Understanding Period Home Design: Edwardian - Post War
Fraher & Findlay
By Lizzie
June 2020
The Greenest Project is the building you save:
Following on from our last journal post, we wanted to look at the design of the Edwardian and post war home. The progression in building can be seen in new forms of spaces as different environmental pressures arose - the family dynamic also changed and in the post war housing this was reflected in the house building.
Edwardian (1901 – 1914)

Although far shorter than the other periods, the housing boom continued during Edwardian times and it developed its own particular style often influenced by the Arts & Crafts movement. The boom would have continued if WW1 had not intervened. The movement promoted simple design which can be seen in the houses of the time. As a result of the social reforms of the previous 50 years, life was much improved for the average person. For example, further technological developments had improved sanitary arrangements, including trapped and ventilated house drains and the inclusion of bathrooms at first-floor level.

Following the Victorian construction wave, better quality terraced housing emerged. Edwardian developers were forced to move out into the suburbs where they created wider properties with bigger gardens in areas. These Villas provided homes for the upwardly mobile, built by small builders employing local construction methods and materials. As such there is regional variety between these houses. The houses have fewer but larger rooms. After the heaviness, clutter and dark colours of Victorian interiors, people wanted something new and cheerful. Edwardian style was a breath of fresh air.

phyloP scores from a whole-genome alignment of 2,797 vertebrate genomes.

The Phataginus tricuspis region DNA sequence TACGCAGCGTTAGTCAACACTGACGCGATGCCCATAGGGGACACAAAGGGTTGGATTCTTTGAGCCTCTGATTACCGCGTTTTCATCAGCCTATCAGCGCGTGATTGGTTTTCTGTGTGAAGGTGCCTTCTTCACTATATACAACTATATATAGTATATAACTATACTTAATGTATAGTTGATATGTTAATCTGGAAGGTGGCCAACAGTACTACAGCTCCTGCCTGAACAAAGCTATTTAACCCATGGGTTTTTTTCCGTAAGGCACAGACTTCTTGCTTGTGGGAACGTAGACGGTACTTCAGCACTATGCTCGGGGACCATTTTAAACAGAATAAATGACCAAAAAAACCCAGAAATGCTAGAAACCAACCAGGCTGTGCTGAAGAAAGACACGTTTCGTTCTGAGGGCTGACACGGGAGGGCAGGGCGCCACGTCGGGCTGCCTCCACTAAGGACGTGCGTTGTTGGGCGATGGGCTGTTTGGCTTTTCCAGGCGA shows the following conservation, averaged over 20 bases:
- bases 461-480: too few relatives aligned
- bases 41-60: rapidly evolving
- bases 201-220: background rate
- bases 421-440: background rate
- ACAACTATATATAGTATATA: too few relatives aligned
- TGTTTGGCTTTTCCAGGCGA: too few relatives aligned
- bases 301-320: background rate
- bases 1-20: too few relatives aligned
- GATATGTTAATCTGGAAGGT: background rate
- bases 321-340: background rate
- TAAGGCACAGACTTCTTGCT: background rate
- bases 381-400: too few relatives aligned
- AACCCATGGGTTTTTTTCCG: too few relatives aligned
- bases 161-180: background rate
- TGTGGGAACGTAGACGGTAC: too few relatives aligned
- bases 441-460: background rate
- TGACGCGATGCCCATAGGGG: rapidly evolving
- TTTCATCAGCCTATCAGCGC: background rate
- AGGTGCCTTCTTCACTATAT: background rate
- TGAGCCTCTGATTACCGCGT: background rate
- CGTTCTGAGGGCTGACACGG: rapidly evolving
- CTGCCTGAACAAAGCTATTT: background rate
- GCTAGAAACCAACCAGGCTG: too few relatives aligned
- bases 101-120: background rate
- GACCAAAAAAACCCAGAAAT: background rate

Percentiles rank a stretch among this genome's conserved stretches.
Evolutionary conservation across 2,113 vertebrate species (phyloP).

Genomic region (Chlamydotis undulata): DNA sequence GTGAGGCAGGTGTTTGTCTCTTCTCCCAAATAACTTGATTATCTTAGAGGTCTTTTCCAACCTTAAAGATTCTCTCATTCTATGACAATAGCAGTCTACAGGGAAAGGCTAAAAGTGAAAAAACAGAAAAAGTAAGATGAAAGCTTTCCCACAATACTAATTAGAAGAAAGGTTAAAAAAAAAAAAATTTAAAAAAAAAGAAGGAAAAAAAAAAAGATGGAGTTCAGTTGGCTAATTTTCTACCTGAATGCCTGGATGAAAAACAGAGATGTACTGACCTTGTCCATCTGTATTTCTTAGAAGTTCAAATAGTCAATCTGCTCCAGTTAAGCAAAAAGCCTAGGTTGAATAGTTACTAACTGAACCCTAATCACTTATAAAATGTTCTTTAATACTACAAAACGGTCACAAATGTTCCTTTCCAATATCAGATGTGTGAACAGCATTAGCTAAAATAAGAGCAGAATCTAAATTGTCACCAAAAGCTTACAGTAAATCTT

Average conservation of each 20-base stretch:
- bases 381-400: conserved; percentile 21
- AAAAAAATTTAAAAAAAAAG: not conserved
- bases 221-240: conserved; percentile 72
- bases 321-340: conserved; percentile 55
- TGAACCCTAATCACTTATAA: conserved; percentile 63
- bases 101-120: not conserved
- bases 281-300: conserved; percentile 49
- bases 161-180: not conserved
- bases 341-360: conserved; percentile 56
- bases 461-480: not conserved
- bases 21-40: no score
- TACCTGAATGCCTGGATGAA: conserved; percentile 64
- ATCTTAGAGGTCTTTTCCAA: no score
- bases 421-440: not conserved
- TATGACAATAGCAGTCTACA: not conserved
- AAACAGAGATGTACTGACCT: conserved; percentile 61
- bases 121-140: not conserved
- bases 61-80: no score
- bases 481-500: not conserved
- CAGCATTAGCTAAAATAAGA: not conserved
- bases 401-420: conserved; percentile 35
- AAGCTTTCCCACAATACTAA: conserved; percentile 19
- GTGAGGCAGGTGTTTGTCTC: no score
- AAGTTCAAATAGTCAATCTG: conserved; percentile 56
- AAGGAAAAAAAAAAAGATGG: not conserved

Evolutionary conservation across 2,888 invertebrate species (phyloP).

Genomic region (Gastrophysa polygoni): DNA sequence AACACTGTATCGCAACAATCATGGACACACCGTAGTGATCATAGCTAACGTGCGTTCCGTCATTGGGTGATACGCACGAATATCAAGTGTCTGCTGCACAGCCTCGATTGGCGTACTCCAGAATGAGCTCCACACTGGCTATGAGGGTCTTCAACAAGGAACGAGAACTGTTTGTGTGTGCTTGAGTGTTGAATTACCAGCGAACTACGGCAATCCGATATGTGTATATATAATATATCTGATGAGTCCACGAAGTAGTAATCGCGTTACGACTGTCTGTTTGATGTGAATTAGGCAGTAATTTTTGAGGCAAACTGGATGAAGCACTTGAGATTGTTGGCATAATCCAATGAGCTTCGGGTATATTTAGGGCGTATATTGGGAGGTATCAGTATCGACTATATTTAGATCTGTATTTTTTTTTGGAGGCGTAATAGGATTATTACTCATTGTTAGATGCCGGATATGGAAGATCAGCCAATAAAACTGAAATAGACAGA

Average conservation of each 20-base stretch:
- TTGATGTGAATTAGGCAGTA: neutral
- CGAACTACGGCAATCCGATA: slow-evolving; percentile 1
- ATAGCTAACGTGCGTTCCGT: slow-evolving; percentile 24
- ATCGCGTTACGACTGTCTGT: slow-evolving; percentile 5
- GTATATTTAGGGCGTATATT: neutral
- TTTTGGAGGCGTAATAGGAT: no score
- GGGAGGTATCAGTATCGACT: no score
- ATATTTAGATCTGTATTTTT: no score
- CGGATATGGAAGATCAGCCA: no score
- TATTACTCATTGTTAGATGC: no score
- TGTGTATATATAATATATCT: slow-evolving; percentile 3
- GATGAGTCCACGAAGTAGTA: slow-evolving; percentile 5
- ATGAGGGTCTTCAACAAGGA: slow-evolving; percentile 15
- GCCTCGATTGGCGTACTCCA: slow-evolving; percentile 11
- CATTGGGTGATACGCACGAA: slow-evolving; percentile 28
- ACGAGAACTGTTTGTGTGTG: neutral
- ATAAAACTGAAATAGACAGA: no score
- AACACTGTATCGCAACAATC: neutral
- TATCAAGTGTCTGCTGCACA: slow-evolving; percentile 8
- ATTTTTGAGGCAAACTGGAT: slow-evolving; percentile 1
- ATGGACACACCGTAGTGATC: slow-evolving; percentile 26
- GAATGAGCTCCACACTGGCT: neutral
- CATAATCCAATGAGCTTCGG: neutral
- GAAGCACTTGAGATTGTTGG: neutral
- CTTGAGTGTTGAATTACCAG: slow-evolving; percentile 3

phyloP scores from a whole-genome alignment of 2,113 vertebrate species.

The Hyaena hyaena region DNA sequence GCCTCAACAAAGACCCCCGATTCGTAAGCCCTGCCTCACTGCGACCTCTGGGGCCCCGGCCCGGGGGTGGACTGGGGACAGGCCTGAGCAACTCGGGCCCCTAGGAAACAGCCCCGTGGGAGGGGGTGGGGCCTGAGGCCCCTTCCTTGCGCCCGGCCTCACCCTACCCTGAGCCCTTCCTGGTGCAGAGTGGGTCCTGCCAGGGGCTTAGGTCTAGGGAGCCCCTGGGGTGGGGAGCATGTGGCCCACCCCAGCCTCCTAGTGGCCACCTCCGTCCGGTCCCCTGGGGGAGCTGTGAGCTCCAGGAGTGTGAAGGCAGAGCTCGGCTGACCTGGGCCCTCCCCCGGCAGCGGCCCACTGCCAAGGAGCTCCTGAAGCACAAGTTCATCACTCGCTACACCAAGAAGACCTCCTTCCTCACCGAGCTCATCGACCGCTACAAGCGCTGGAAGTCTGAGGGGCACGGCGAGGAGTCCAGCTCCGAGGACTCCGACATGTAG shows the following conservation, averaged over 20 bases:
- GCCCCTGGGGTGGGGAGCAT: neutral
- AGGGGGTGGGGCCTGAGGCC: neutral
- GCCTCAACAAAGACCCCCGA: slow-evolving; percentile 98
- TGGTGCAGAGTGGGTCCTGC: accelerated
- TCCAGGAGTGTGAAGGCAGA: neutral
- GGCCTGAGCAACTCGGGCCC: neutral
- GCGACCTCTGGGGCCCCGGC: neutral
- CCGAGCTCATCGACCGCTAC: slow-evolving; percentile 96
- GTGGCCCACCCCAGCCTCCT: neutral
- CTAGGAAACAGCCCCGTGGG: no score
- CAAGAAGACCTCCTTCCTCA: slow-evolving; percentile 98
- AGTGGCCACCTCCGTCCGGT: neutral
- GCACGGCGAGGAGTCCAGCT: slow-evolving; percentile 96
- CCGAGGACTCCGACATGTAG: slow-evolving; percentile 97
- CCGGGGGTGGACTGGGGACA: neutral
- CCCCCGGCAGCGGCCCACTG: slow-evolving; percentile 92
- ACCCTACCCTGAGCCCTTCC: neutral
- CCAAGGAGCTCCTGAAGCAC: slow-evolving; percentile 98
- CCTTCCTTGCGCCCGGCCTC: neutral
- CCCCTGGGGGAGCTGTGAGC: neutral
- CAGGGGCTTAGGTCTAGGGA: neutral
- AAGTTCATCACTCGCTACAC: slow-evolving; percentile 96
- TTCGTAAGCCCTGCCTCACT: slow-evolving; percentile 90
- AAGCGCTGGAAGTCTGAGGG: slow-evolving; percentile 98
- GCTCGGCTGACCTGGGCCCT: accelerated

• Pebble dashed walls and mock timber gables.
  • Hanging red tiles and terracotta decoration.
  • Stained glass front doors.
  • Casement windows.
  • Taller houses and deeper.
  • Chimneys come through roofs lower down the roof as chimney stacks built directly over the fireplace.

  • Wide hallway · Parquet wood floors
  • Lower ceilings.
  • Fresh and light
  • Flowers and Floral patterns
  • Pastel colours
Between the wars (1918-1939)
After the war the European style of Modernism made its way over to the UK. We were slightly late adopters of the style being wrapped up in Art Deco, colour, ornamentation and the Edwardian Design movement. New houses and buildings were a reaction to traditional styles of house building. Modernists styles rejected historical styles and architectural decoration. New houses were designed based on functionalism and simplicity of design, traditional building techniques were substituted by reinforced concrete. The modern movement was never willfully adopted by the UK - it did not really suit the weather. Large areas of glass were seen as either too hot or too cold. Some great apartment blocks in London were built during this programme and a number of striking houses, but the Modernist Movement failed to win widespread acceptance before the outbreak of WW2.
The majority of house design in the UK within the 1930's continued the Edwardian principles as the Modernist movement failed to take mainstream force.